Former House speaker Newt Gingrich is doubling down on his criticism of Rep. Ron Paul, calling the Texas Republican “a protest candidate” who lacks the potential to win the presidency.
As polls show Gingrich’s presidential bid continues to decline while Paul’s gains traction in Iowa, the former House speaker took aim at his rival’s libertarian views on social and foreign policy issues, arguing that voters are “not going to elect somebody who believes in legalizing drugs.”
“]Fox News contributor] Dick Morris said last night on a show that he thought, on five different major issues, he was more liberal than Barack Obama,” Gingrich said. “And I think you have to look at all this. Ron Paul is a protest candidate. He’s a serious protest candidate. I think he sincerely believes what he says. But if you look at his total program, I think it is virtually impossible for him to be nominated by the Republican Party.”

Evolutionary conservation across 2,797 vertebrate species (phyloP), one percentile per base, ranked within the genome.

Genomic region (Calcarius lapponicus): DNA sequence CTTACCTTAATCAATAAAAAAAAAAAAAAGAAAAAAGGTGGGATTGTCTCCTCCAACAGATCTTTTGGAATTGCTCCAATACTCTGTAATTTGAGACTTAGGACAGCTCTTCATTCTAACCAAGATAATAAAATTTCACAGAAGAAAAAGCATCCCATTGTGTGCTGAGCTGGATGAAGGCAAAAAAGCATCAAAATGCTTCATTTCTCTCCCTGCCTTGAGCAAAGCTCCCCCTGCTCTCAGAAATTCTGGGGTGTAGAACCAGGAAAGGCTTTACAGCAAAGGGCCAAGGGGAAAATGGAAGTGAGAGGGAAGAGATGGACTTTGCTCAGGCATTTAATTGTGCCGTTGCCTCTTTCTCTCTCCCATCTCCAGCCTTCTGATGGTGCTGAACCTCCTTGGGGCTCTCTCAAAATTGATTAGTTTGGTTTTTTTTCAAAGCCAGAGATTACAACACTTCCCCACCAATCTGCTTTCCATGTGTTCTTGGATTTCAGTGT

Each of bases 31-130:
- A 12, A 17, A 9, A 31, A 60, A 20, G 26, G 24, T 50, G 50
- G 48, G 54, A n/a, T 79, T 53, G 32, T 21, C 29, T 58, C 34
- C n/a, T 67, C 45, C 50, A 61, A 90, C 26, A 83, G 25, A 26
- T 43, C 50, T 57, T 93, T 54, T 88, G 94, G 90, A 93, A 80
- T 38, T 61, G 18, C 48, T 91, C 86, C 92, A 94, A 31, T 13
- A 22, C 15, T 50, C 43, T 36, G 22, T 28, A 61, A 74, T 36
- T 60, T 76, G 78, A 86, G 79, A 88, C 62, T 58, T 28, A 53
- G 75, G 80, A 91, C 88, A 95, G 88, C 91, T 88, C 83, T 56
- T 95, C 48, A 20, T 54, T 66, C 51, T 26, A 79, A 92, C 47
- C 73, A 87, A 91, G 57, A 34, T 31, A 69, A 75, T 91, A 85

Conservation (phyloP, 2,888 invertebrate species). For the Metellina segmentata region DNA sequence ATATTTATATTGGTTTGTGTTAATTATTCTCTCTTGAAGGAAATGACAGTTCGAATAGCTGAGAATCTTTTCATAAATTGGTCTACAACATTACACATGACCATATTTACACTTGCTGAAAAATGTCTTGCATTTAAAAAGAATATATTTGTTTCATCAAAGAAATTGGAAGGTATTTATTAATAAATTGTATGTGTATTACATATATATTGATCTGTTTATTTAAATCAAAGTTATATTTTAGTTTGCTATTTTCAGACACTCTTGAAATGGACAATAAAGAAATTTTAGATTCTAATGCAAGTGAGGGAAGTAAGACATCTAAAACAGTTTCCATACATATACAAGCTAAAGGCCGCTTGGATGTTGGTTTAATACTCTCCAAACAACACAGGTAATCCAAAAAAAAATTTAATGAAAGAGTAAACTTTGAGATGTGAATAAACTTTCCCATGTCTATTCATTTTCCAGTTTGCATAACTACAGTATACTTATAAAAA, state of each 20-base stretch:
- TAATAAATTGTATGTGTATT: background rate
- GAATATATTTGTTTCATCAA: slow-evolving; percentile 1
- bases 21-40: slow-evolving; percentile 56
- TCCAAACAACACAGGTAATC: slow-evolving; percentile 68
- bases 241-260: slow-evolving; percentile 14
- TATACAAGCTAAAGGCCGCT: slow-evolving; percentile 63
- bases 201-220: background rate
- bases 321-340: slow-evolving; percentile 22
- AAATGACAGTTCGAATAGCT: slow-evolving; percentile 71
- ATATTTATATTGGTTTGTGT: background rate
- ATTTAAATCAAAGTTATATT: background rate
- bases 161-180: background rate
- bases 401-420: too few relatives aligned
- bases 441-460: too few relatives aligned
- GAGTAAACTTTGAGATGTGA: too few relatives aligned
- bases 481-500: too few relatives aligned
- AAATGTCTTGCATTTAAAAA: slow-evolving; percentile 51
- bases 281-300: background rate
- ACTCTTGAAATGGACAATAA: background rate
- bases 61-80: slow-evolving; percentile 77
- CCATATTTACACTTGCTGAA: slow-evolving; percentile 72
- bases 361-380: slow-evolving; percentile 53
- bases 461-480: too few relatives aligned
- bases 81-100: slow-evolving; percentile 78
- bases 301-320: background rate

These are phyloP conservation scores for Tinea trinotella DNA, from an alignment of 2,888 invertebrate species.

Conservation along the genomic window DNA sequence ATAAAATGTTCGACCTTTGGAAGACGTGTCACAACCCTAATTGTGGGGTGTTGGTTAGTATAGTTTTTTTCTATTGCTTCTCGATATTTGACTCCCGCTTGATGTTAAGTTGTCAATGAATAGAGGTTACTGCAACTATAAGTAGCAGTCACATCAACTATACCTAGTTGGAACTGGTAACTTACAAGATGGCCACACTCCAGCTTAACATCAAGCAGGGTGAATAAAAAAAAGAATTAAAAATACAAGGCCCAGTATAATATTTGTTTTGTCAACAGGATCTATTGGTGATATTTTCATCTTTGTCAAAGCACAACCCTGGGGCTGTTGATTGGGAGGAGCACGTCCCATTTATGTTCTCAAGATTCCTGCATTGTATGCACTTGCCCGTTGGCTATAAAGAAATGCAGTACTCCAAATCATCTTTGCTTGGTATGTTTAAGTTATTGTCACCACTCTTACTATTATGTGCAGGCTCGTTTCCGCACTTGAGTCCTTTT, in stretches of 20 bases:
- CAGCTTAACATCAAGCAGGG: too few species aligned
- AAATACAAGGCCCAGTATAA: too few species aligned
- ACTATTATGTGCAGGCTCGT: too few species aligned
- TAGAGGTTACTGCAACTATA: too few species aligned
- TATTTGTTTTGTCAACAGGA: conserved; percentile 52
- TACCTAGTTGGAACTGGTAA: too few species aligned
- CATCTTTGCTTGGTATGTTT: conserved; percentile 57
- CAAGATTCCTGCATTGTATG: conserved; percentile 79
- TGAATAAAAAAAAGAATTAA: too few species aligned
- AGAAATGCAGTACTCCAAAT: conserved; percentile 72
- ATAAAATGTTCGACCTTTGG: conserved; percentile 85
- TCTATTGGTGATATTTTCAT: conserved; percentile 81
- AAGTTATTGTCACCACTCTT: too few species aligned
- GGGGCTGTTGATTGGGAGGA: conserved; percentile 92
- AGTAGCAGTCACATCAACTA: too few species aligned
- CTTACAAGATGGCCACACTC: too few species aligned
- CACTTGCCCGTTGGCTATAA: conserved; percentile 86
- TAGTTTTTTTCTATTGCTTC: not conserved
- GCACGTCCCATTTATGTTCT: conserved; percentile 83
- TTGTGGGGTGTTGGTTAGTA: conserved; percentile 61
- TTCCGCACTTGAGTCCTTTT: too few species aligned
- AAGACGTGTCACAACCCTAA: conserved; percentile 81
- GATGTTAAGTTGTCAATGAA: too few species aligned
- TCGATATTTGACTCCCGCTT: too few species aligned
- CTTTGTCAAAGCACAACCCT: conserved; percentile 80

Gingrich’s comments come as most of the GOP presidential field – with the notable exception of former Massachusetts governor Mitt Romney – is now throwing the kitchen sink at Paul, who polls suggest stands a good chance of winning or placing second in next week’s Iowa caucuses.
In an interview with Real Clear Politics on Thursday, Romney said that he will support whoever is the eventual GOP nominee – but he emphasized that in his view, “Ron Paul’s not going to be our nominee.”
Former Utah governor Jon Huntsman (R) struck a similar note, telling reporters that “if Ron Paul gets to the finish line I’d be happy to support him ... but he is not going to get there,” according to NBC News’ Jo Ling Kent.
As for his own bid, Gingrich on Thursday downplayed expectations for Iowa, where he has dropped from frontrunner to fourth place in the past three weeks.
“I think we’ll be right in the middle of the hunt, and I think we’ll come out of Iowa with enough strength to go to New Hampshire and we’ll come out of New Hampshire with enough strength to go to South Carolina,” Gingrich told CNBC’s Kudlow. “And I feel pretty confident that we’ll win South Carolina because I don’t think that a Massachusetts moderate is going to play very well in South Carolina.”